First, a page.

The US Supreme Court declined on Monday to take up a potentially important gun rights case, which could have established guideposts for future gun regulations at the local, state, and national levels.
Matt Gentry/The Roanoke Times/AP
The US Supreme Court declined Monday to take up a potentially important gun rights case examining whether a federal regulation banning loaded firearms from vehicles in a government park violated the constitutional right to keep and bear arms.
Lawyers for a Virginia man had asked the justices to examine a question left largely unresolved in the high court’s two prior landmark rulings identifying the scope and substance of Second Amendment protections. The question is: Does the Second Amendment guarantee a right to bear arms in public for personal protection?
The court dismissed the case in a one-line order without comment. The action leaves lower court rulings intact and postpones the prospect of high court clarification on a key gun rights issue.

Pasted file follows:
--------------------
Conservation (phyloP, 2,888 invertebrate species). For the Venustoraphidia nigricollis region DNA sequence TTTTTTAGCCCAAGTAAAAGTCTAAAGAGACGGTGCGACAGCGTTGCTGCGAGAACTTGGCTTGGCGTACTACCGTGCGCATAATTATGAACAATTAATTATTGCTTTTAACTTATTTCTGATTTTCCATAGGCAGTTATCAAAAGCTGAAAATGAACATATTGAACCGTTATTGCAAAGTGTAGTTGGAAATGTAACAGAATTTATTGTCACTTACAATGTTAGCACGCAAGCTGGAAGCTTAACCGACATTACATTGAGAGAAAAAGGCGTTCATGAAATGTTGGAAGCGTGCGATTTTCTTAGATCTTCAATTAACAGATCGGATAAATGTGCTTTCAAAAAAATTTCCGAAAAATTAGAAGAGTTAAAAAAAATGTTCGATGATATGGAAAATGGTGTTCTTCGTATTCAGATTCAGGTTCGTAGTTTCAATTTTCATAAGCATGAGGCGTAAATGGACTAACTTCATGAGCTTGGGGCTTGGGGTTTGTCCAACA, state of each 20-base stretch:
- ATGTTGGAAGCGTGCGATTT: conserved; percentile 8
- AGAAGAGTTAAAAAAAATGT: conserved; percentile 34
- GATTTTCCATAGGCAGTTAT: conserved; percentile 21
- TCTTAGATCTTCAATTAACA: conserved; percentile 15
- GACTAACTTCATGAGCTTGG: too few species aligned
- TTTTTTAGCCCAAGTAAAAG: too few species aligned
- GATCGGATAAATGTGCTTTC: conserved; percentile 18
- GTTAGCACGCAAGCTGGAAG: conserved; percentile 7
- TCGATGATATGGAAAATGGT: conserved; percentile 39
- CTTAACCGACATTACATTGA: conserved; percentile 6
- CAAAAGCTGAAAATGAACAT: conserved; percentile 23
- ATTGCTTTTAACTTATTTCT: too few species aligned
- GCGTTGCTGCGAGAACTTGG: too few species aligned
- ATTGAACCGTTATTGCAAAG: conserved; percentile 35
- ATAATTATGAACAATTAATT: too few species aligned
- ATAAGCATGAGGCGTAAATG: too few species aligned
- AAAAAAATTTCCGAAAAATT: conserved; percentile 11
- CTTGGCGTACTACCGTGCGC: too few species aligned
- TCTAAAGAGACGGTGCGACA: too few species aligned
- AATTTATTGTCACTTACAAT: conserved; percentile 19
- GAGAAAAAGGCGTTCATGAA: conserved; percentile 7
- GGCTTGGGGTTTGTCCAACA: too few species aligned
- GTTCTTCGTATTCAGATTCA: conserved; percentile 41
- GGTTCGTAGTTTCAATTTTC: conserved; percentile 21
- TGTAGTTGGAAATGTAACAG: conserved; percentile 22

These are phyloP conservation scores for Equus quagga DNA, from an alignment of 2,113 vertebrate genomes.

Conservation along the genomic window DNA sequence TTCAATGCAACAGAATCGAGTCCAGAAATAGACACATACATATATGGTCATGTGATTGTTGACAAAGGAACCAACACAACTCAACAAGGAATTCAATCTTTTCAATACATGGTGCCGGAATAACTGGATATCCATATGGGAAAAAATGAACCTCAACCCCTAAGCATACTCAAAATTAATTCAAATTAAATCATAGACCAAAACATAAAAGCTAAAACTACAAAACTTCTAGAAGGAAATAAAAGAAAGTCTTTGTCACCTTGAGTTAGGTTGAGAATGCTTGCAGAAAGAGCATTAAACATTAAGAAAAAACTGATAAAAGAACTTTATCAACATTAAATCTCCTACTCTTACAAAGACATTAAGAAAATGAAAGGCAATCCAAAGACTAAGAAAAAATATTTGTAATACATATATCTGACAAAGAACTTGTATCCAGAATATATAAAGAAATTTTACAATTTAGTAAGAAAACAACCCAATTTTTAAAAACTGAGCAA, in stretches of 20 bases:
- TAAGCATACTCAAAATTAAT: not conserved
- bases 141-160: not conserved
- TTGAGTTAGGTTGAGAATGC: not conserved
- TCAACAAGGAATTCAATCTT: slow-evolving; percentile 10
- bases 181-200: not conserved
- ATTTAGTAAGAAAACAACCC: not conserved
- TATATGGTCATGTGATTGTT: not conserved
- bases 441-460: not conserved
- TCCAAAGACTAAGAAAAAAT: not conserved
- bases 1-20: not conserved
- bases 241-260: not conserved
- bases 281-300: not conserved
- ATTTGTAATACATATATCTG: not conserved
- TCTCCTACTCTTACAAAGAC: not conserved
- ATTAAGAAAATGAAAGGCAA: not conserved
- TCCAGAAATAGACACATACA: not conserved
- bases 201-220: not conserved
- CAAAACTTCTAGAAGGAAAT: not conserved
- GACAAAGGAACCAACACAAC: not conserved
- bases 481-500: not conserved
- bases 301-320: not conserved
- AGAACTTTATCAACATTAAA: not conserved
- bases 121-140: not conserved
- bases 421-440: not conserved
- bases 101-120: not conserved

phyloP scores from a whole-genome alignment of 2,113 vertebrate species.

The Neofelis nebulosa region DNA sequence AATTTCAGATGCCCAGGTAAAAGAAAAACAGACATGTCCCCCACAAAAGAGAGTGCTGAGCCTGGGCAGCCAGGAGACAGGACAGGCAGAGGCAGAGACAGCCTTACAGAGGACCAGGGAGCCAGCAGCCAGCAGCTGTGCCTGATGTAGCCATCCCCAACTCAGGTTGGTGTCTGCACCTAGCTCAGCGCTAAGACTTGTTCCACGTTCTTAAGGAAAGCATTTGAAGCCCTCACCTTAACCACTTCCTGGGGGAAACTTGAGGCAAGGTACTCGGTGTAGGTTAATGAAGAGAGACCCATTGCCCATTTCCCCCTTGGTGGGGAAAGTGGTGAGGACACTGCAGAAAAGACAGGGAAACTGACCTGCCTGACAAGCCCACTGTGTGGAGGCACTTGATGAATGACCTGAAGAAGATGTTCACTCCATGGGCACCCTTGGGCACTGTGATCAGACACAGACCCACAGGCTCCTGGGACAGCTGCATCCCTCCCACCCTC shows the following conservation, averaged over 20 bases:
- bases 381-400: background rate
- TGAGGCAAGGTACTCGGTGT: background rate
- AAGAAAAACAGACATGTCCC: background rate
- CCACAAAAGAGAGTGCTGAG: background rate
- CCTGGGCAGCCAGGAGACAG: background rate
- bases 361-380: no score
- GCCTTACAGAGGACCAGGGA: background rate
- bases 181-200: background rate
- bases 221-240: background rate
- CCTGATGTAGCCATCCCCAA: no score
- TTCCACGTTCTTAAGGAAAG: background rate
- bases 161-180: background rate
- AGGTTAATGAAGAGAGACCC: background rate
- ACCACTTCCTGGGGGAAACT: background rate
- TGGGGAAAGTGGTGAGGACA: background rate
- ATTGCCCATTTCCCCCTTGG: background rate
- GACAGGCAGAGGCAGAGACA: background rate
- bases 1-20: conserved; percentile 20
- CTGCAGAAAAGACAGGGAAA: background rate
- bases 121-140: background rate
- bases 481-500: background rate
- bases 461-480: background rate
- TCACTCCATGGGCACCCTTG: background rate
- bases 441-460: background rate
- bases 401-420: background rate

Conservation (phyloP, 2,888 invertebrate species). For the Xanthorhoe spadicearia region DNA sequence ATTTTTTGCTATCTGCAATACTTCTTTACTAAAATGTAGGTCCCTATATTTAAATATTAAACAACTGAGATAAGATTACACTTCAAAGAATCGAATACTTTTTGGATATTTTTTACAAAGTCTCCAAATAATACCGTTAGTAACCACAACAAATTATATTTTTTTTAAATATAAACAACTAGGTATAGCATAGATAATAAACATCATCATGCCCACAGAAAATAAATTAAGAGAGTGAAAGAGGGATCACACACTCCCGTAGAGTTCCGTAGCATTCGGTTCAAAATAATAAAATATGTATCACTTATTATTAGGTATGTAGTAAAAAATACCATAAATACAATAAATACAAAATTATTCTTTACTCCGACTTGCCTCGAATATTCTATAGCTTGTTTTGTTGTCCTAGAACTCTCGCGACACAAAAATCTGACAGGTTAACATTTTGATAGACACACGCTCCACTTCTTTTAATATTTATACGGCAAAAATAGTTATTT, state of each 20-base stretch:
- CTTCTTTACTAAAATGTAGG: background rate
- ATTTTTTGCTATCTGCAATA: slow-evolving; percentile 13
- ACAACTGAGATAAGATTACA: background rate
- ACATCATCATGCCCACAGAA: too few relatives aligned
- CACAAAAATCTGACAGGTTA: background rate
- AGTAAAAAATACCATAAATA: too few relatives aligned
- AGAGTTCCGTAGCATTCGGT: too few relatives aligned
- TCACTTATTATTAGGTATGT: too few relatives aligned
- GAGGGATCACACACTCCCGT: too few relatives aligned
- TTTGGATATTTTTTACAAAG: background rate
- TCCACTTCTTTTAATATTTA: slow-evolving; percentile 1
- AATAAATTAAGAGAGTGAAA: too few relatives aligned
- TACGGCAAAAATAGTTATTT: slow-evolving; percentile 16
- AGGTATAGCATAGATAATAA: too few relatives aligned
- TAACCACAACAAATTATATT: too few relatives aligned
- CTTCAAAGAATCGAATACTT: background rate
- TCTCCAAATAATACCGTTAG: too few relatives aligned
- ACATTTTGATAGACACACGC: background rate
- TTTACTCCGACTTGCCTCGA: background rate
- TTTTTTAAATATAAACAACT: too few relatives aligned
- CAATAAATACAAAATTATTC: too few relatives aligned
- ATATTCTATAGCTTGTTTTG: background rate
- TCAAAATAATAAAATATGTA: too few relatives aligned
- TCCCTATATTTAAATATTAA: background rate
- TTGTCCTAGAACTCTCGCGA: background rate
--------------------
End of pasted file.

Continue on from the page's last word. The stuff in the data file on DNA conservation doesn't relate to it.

In 2008, the Supreme Court ruled that the Second Amendment establishes a fundamental right of law-abiding individuals to keep a handgun in their home for self-protection. In 2010, the high court extended that ruling to apply Second Amendment guarantees beyond federal enclaves like Washington, D.C., to all state and local jurisdictions.
The dismissed appeal, Masciandaro v. US (10-11212), had asked the court to examine whether Americans have a right to carry loaded weapons in public places for self defense.
How the justices answered that question would have established guideposts for future gun regulations at the local, state, and national levels of government.
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